In an 8 to 3 vote in the House Ways and Means committee Friday, members approved a hefty tax package expected to bring in more than $25-million in Fiscal Year 2014. But it's not sitting well for many in the industries that would hit by the taxes.
"People come in saying all the time, 'I'm so happy there's no sales tax.' So it will change the dynamic of Church Street in general," said Melissa Loughlin with ECCO Clothing.
Items at the already pricey high end clothing shop would cost even more to the consumer. Under the House bill, clothing valued over $110 will no longer be tax exempt. Neither will candy, bottled water, dietary supplements, or soft drinks. ECCO employees worry adding the taxes could mean taking away some business. "I think its a huge decision factor for those people who come here from Montreal especially, so I think it will impact our sales tremendously," Loughlin said.
Under the bill, cigarettes would also be taxed an additional 50 cents, bringing that tax to over $2.60 per pack. The tax on smokeless tobacco products would also go up. Though expected to bring in $6 million, some worry that taxing is getting to be too much. "The people it affects the most are the people who can afford it the least -- I would say which are the customers," said Sage Del Rios with Garcia's Smoke Shop in Burlington.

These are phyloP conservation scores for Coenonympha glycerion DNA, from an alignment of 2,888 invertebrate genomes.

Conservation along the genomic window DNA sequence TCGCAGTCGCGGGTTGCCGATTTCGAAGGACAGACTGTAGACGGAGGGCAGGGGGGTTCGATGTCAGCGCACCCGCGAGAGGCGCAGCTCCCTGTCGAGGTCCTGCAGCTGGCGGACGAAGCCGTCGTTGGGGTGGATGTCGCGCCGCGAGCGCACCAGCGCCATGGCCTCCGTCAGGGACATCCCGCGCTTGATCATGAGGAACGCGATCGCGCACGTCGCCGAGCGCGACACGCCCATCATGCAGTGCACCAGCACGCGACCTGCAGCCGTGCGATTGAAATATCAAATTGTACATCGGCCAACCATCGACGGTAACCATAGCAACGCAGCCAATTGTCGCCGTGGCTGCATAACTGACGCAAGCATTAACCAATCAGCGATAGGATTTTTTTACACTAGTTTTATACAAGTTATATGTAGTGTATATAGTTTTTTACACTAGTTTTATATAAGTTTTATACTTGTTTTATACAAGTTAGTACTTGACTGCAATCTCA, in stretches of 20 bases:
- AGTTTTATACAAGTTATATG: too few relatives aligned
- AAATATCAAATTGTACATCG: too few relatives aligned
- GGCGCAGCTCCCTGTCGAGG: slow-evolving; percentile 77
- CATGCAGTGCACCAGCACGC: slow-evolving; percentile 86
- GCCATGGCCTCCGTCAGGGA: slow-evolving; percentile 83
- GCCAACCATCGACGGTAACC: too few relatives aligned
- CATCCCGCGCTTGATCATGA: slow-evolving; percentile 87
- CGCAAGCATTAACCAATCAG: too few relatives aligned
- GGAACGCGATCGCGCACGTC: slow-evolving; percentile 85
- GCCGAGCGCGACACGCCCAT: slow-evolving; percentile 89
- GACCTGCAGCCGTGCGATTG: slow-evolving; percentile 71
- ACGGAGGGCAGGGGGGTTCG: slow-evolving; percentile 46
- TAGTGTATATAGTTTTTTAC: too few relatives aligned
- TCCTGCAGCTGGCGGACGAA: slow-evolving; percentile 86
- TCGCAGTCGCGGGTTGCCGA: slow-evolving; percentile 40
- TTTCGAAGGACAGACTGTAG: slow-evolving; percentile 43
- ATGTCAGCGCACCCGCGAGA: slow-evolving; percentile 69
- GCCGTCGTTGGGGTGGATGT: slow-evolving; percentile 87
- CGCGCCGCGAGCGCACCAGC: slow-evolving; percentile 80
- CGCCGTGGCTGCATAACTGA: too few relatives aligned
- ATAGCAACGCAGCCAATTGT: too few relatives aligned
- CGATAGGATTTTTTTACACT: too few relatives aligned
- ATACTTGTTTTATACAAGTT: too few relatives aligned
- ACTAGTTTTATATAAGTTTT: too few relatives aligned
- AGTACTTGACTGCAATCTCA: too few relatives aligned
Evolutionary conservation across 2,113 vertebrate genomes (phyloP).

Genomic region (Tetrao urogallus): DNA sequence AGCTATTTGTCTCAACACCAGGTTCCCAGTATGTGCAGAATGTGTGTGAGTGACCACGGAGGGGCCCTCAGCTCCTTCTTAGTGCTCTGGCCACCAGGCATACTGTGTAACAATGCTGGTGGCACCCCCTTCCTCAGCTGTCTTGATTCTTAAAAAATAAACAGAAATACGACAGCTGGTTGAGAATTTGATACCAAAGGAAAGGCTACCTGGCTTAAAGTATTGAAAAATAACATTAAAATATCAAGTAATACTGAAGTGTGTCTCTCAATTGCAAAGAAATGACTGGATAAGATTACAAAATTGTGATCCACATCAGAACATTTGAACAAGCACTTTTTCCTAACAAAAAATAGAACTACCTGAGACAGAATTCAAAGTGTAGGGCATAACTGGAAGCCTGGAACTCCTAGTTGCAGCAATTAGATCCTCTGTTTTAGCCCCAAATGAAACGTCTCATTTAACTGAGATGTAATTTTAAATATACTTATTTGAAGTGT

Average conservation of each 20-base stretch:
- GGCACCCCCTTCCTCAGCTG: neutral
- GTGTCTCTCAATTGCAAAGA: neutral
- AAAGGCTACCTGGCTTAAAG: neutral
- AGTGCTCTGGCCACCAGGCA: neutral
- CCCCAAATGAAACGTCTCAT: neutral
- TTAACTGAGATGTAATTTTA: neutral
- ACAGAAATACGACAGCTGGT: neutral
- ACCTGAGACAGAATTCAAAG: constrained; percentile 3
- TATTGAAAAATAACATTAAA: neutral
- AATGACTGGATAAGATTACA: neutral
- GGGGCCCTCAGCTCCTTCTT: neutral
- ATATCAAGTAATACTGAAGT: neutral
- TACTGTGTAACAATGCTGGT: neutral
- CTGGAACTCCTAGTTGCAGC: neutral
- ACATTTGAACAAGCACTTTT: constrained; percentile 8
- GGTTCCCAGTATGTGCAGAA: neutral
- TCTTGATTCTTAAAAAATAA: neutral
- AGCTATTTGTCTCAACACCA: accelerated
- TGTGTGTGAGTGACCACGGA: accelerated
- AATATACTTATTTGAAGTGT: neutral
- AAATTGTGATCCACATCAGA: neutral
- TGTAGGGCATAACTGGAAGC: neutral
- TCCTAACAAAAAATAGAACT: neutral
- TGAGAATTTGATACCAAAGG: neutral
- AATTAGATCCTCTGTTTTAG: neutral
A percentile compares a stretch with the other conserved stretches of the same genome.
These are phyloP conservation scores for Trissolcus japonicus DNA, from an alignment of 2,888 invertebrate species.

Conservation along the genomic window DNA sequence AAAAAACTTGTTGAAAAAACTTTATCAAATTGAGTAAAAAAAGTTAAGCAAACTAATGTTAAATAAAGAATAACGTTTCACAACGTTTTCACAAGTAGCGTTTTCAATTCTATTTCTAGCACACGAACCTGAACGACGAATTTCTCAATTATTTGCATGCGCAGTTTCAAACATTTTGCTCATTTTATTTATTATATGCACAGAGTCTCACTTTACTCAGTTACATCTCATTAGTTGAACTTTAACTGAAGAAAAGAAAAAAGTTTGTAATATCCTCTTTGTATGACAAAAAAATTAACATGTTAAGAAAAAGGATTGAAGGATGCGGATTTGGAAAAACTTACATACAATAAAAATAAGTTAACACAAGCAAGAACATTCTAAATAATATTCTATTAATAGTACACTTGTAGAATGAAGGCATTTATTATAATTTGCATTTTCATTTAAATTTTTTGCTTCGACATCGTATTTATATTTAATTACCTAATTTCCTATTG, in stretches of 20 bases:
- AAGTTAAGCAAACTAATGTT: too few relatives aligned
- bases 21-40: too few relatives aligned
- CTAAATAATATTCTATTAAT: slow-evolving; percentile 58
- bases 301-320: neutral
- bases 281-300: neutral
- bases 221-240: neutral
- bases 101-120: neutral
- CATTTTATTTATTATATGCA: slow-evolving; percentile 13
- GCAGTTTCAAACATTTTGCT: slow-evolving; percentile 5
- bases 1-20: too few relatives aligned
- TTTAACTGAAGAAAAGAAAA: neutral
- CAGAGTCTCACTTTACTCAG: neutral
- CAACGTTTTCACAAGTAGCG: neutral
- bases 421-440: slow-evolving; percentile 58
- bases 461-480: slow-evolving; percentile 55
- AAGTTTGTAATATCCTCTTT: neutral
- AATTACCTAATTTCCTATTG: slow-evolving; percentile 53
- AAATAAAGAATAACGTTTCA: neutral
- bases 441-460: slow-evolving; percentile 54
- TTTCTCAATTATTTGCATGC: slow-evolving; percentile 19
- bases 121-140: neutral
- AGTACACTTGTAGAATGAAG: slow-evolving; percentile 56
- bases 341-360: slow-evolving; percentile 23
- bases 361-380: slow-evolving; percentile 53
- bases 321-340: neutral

The bill also includes a one year increase on the meals tax of an additional half percent -- which will bring in over $4 million dollars. It also caps tax deductions and increases income taxes for the state's top earners.
"It's just not the right time. I can see if everything was going good, but I think it's going to push a lot of families over the edge -- where they're going to need more assistance and it's going to end up costing the state more in the long run," said Derek Chace of Charlotte.
While many are upset about the number of taxes, some agree the revenue -- which is still not enough to meet the all of the governor's proposals -- is needed. "I can see both sides of it. Obviously these things are great for the state and the people of the state but obviously it's going to make some things harder for people," said Colin Patrick McIntosh of Burlington.
Lawmakers admit the bill isn't perfect. It still has to be voted on by both the House and Senate -- and then the Governor -- who has said he strongly disagrees with the broad-based tax plan.